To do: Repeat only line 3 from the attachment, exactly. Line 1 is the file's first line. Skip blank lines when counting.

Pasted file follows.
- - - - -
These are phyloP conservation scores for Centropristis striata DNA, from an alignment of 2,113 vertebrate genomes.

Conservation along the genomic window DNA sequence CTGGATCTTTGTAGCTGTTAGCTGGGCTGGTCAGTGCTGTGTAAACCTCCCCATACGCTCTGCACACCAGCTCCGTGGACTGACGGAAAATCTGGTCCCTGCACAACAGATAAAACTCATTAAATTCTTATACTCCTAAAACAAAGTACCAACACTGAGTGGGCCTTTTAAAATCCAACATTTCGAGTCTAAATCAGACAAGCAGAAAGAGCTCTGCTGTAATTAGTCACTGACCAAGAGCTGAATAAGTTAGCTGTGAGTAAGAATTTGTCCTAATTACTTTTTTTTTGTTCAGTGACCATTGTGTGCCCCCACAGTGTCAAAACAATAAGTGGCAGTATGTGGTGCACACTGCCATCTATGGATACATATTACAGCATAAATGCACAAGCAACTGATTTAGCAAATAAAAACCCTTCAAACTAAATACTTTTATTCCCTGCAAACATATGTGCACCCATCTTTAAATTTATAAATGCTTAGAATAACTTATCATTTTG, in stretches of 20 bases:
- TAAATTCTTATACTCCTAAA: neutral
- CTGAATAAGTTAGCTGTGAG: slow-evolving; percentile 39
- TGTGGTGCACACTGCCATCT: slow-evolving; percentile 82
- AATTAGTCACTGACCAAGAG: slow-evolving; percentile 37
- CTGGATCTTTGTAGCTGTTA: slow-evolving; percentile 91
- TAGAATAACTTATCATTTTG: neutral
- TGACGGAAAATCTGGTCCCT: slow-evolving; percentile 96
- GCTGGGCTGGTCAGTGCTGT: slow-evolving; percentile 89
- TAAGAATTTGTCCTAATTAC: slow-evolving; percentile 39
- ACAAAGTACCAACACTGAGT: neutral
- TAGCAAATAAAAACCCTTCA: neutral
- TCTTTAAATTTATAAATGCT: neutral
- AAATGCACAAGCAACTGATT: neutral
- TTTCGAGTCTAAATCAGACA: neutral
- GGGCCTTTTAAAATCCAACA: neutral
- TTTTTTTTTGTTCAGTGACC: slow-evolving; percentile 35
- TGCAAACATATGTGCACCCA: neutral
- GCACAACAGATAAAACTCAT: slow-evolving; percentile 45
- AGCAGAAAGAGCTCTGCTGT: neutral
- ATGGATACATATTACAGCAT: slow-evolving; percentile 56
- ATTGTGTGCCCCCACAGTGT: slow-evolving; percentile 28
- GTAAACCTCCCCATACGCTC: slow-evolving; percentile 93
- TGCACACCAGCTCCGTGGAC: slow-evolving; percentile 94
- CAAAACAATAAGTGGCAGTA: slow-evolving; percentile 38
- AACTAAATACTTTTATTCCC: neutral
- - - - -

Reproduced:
- TAAATTCTTATACTCCTAAA: neutral